Nov. 14, 2023, WASHINGTON, DC – International Justice Mission’s Regional President for Latin America, Pablo Villeda, testified today before the U.S. House of Representatives Committee on Homeland Security. Villeda shared his personal experience as a Guatemalan native and how IJM’s success in combatting sex trafficking of children in the Dominican Republic can be replicated in other countries.
Villeda’s testimony also illuminated the reality of physical and sexual violence faced by millions of women and children in their homes and communities across Latin America.
“I grew up [in Guatemala] in safety, free from fear of crime, but that was not the experience of millions of others. I witnessed this when I worked as a law clerk in the Guatemalan court system – those living in poverty did not have real access to justice,” said Villeda. “In my work at IJM, I have personally met many survivors of violence who expect little protection from their justice systems.”
In his written testimony, Villeda described IJM’s work in the Dominican Republic, which helped reduce the prevalence of children involved in sex trafficking by 78%, and Guatemala, where arrests, accusations, and convictions have more than quadrupled in recent years.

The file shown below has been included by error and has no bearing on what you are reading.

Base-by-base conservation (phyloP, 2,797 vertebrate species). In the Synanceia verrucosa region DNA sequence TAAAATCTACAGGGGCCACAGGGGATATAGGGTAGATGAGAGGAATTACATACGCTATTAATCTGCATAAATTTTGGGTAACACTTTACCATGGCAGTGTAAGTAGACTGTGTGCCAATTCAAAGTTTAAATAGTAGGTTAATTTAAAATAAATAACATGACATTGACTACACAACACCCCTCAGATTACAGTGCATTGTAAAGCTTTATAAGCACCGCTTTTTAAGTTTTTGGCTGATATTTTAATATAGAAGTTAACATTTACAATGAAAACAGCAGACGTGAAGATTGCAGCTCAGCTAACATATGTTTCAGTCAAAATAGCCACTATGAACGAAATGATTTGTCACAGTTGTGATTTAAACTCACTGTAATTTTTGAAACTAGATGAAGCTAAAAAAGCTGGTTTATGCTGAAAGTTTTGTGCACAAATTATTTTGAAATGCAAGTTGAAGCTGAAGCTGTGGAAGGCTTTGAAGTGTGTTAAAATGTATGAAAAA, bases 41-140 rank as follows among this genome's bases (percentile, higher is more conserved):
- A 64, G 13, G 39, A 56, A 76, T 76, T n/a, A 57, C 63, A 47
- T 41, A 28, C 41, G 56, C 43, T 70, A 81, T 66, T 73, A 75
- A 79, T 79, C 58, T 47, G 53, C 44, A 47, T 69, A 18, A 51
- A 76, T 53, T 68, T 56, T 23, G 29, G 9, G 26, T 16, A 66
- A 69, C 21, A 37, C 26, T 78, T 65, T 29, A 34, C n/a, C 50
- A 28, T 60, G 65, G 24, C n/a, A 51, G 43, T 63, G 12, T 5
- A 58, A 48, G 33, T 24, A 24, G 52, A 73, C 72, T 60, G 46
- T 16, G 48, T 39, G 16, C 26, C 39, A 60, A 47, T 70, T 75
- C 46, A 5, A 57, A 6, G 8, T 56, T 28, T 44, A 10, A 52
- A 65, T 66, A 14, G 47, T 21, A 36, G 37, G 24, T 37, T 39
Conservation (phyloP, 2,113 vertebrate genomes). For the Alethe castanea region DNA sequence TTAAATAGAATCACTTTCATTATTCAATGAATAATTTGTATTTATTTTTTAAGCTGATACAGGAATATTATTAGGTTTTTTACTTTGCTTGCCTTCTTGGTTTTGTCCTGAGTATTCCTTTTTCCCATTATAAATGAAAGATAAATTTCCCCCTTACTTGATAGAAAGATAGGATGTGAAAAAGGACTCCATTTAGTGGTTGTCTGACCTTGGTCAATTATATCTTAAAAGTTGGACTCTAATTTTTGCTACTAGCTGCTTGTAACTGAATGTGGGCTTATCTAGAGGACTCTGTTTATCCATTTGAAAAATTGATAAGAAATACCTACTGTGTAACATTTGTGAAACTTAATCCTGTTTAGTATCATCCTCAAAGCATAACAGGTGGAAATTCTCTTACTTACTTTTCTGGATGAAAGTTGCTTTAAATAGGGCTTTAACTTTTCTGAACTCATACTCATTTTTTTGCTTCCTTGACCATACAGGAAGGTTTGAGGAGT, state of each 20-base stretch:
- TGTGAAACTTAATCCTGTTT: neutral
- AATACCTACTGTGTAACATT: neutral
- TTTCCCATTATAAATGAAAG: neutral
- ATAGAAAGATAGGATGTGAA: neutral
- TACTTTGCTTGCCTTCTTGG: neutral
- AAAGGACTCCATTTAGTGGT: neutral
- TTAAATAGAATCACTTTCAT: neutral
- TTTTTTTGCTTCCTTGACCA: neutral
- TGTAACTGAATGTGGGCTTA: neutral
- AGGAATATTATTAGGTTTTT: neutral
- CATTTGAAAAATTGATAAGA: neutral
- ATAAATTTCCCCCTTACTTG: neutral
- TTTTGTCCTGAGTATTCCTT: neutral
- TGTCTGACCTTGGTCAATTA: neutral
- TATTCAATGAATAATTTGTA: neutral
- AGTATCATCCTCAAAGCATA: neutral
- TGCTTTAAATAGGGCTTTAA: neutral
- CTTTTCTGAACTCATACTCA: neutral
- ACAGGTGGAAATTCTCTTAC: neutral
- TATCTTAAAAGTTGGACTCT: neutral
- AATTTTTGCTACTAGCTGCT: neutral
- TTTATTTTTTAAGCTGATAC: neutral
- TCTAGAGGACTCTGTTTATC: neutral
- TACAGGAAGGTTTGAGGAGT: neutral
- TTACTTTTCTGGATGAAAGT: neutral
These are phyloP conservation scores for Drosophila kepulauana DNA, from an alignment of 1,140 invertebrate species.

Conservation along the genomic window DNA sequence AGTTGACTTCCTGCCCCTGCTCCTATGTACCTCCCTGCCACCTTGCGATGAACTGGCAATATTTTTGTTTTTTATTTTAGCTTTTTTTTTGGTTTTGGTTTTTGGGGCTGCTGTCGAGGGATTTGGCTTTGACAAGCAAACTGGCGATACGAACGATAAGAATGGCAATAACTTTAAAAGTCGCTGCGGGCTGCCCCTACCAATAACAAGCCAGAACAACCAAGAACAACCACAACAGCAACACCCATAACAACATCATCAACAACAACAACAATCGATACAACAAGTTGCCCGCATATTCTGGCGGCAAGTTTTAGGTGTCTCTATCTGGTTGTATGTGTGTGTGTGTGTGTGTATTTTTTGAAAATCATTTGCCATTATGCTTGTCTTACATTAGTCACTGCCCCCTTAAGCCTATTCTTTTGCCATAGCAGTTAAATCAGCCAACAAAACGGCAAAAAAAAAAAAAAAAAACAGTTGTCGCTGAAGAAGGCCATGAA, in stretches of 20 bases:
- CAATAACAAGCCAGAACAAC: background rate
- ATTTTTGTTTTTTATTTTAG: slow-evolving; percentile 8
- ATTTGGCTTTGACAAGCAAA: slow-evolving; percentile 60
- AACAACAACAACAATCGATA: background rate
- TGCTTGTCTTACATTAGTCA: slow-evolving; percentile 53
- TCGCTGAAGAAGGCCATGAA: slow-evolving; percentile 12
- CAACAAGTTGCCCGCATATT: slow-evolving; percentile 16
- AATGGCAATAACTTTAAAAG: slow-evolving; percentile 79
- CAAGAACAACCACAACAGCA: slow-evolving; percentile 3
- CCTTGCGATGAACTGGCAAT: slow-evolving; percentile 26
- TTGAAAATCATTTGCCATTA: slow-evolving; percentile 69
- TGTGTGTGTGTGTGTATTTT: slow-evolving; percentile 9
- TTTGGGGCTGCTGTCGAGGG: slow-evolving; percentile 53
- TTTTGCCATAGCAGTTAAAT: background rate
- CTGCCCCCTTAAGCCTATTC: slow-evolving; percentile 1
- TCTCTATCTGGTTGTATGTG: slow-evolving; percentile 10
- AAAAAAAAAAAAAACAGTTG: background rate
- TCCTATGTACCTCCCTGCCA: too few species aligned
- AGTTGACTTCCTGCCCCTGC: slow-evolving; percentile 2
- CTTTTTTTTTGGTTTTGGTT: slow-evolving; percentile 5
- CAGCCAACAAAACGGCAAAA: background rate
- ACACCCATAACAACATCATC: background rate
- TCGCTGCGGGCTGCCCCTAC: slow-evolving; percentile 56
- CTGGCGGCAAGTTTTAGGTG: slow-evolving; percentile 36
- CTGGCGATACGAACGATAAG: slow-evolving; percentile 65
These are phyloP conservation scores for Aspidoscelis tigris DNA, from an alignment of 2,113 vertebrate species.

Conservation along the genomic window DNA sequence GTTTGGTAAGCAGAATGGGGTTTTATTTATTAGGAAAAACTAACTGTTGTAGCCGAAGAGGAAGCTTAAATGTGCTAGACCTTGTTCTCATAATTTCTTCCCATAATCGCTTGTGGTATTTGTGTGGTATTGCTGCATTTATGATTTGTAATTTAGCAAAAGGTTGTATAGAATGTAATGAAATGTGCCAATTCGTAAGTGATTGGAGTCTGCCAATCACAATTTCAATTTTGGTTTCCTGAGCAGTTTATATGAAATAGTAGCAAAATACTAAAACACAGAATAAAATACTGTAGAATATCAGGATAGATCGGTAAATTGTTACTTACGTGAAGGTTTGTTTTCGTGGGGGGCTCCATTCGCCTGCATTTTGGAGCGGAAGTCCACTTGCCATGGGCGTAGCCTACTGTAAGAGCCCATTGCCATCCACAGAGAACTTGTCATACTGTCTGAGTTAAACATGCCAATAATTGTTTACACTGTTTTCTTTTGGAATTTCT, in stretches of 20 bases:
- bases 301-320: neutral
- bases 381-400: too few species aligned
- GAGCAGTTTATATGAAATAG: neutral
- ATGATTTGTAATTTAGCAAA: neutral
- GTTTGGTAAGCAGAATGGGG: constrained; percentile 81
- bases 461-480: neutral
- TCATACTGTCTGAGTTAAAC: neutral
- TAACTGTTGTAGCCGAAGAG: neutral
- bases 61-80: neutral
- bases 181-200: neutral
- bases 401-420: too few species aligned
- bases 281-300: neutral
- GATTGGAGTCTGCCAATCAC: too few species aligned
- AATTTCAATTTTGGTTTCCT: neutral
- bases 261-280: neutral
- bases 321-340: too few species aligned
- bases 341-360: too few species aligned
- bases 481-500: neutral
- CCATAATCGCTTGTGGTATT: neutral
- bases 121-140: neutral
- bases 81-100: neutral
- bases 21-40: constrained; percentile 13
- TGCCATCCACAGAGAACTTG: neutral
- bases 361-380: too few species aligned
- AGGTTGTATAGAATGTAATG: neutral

“When a justice system protects the most vulnerable, people are able to live peacefully within their own communities without needing to seek help and opportunities elsewhere,” said Villeda. “Our experience is evidence of this.”
Villeda urged Congress to take specific actions:
- Sustain and deepen U.S. partnerships with and investment in local governments in Latin America to help strengthen public justice systems.
- Encourage increased U.S. diplomatic efforts with the government of Honduras to address violence against women and children, in partnership with civil society organizations.
- Reauthorize the Trafficking Victims Protection Act (TVPA) to maintain U.S. influence in combatting trafficking worldwide.
“IJM’s recent programmatic results in the Dominican Republic are yet another proof point that strengthened public justice systems can measurably reduce trafficking and violence in Latin American communities. Targeted U.S. foreign assistance from the State Department made that success possible,” said Nate King, IJM’s Director of Congressional Affairs. “We urge Congress to reauthorize the TVPA this year to ensure sustained U.S. leadership in combatting human trafficking globally.”
Other witnesses included Hon. John Richmond, former U.S. Ambassador-at-Large to Monitor and Combat Trafficking in Persons; Dr. Jarrod Sadulski, Associate Professor at American Military University; and Terry Fitzpatrick, Director for the Alliance to End Slavery and Trafficking (ATEST).
About International Justice Mission
International Justice Mission partners with local authorities in 31 program offices in 16 countries to combat slavery, violence against women and children and police abuse of power. IJM’s mission is to protect people in poverty from violence by rescuing victims, bringing criminals to justice, restoring survivors to safety and strength, and helping local law enforcement build a safe future that lasts. Learn more about IJM’s public policy and advocacy work.